Environment

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America has a fresh water problem. Here’s why.

America's fresh water is in danger. The Great Lakes hold roughly 20% of the world’s surface freshwater, and Lake Erie alone provides drinking water to more than 11 million residents in the United States. But serious water quality, access and infrastructure problems are threatening our fresh water future.

When Roads Turn to Rivers: Rethinking Detroit’s Flood Infrastructure

Weather wasn’t kind to Detroit in 2021. In late June, Detroit experienced a 100-year flood event, followed by three tornadoes that threw salt in...

Should We Build Wind Turbines in the Great Lakes? Climate Advocates and Conservationists Are at Odds

The Great Lakes provide drinking water to more than 30 million people and support 311,000 jobs in tourism, recreation and transportation. But climate advocates...

How Dayton, Ohio is Modeling a Sustainable Future for Post-industrial Cities

Dayton, Ohio, a mid-sized city of about 140,000 people, is about as post-industrial as it gets; the city was built upon the aviation and...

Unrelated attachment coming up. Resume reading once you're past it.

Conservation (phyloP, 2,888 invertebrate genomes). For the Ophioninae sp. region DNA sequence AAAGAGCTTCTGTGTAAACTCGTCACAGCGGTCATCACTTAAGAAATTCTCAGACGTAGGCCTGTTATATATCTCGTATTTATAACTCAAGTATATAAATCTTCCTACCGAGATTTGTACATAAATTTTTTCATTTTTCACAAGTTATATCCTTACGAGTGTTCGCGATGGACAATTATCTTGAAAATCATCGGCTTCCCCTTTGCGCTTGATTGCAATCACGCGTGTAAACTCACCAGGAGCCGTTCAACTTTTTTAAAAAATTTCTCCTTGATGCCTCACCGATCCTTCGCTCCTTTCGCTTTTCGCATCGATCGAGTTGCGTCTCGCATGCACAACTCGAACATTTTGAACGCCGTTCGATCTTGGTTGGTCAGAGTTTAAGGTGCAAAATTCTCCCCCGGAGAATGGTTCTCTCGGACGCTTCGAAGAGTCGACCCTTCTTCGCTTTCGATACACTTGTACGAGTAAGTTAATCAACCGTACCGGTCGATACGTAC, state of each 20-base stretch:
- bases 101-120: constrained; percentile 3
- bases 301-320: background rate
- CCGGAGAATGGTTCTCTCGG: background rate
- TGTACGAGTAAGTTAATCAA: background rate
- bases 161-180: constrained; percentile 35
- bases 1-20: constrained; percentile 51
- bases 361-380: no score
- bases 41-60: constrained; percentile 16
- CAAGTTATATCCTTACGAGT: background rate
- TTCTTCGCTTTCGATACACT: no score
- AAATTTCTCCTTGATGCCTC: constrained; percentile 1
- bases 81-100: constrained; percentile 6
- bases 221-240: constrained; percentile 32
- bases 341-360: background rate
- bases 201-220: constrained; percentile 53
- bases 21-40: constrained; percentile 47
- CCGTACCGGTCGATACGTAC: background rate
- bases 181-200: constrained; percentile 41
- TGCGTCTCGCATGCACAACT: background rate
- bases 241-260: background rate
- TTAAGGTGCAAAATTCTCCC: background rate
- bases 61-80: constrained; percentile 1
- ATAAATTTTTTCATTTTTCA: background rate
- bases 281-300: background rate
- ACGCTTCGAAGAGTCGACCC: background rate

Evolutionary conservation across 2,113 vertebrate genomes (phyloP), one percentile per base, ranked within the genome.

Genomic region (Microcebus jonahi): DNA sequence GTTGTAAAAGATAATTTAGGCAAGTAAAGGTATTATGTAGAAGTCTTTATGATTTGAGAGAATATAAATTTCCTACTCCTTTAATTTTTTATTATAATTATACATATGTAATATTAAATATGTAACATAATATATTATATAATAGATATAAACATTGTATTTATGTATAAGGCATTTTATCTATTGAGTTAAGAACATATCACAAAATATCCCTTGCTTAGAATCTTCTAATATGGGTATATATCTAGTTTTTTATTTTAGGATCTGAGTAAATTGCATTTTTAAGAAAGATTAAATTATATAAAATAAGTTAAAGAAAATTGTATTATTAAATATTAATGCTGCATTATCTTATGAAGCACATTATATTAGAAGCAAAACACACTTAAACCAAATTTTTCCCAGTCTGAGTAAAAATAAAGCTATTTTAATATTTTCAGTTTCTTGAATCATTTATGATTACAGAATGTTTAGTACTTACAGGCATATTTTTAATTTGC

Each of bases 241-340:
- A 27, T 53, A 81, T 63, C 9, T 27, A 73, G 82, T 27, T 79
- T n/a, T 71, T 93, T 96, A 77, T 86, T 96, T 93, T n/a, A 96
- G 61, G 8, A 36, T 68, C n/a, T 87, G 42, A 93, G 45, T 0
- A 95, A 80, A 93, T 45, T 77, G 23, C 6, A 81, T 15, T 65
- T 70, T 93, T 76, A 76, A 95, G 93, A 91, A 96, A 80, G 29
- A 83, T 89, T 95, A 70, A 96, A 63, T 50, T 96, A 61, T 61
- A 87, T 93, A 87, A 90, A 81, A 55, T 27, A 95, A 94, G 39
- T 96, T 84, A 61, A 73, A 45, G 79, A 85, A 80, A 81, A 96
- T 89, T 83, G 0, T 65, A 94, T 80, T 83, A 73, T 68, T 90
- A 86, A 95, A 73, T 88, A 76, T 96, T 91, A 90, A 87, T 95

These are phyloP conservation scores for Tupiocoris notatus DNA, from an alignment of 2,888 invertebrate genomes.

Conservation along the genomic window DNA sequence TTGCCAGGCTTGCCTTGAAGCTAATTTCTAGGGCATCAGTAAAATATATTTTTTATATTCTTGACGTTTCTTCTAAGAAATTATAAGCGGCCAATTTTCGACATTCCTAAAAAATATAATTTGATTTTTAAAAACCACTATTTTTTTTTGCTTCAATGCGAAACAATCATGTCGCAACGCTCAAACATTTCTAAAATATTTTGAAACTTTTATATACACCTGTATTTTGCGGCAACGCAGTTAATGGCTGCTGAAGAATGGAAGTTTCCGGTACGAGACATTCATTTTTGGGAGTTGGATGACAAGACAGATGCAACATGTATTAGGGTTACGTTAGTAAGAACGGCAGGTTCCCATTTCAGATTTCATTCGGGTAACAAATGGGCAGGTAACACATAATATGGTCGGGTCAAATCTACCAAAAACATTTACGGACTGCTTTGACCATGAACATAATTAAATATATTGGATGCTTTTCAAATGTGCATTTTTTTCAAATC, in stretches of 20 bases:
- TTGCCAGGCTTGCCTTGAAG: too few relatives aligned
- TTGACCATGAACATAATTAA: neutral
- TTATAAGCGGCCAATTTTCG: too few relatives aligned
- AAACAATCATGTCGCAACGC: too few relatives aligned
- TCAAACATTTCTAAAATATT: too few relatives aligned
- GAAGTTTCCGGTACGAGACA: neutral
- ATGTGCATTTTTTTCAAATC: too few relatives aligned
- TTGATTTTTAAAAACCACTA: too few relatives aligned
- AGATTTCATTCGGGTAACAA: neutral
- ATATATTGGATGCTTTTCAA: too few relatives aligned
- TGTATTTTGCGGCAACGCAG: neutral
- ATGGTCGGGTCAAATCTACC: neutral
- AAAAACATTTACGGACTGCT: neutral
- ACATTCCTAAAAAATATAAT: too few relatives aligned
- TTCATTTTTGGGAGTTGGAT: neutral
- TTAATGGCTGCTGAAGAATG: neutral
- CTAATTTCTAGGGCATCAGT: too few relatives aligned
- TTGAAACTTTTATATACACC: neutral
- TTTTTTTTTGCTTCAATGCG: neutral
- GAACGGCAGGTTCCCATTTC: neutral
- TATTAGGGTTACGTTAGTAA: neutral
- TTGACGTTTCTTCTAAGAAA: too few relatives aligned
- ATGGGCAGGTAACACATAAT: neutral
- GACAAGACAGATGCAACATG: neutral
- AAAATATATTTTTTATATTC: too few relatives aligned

The Hidden Wonders of the Pawpaw: Ohio’s Beloved State Native Fruit

The pawpaw looks unremarkable from the outside. Its oblong and slightly misshapen body encapsulated in a tough, greenish-yellow skin brings to mind a less-than-appetizing,...

Reclaiming the “Forest City”: Cleveland’s Quest to Regrow its Urban Tree Canopy

Cleveland is more well known for its industry than its greenery, so it might come as a surprise that one of the city’s many...

Taking a (Recycled) Page Out of South Korea’s Book: A Comparison of Global Sustainability Practices

You’re at your family’s annual Thanksgiving dinner party. You carefully fill your plate with turkey, stuffing, mashed potatoes and cranberry sauce one by one...

A Tale of Two Great Lakes Cities (And Their Battles With Climate Change)

Both Chicago and Toledo were built upon swamps on the coast of the Great Lakes, and both are facing increasingly erratic lake water levels and weather patterns. But differing natural and manmade geographies mean one city will probably feel the effects of climate change sooner and more severely.

“Invisible Infrastructure”: How Aging Water Systems Impact Lake Erie’s Water Quality

We turn on the tap to get water, and we flush the toilet to send it away. But the “invisible infrastructure” behind these conveniences is a system that’s not only complex, but also problematic in a world where increasingly unpredictable weather patterns are straining our aging infrastructure.

“Water is Life”: Connecting Communities to Lake Erie’s Waterfront — And Its Future

Cuyahoga County has about 32 miles of Lake Erie shoreline — but only 10% of that is currently publicly accessible. Travel just over 100...

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